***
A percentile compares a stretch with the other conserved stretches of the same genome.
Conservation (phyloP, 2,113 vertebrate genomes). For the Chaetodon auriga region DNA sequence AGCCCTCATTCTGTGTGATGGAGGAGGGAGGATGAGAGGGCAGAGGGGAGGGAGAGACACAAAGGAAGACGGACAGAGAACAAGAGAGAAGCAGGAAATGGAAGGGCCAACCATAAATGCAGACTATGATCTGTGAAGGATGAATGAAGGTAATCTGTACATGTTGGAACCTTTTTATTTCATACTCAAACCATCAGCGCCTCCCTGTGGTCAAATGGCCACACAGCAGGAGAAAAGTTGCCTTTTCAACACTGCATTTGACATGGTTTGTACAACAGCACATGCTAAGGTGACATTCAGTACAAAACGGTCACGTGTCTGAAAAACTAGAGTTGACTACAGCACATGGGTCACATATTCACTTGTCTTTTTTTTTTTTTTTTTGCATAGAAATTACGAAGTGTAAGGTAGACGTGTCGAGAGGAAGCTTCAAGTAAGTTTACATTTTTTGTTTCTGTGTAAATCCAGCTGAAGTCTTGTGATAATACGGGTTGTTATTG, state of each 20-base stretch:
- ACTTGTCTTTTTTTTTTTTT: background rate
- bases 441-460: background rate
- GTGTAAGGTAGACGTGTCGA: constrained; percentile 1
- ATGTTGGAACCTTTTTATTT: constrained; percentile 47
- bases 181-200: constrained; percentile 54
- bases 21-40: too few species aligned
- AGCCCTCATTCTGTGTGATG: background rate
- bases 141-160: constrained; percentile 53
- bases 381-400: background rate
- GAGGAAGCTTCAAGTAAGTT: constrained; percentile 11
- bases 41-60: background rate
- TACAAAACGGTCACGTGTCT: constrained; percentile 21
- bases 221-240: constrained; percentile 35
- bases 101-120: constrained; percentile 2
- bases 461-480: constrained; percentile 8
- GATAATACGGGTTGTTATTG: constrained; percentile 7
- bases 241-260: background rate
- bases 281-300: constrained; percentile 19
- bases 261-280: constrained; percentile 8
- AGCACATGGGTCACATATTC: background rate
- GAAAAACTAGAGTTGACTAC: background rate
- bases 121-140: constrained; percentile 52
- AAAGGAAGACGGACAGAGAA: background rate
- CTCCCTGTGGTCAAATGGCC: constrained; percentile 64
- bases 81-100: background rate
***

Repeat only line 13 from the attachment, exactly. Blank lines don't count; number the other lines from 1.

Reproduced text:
- bases 41-60: background rate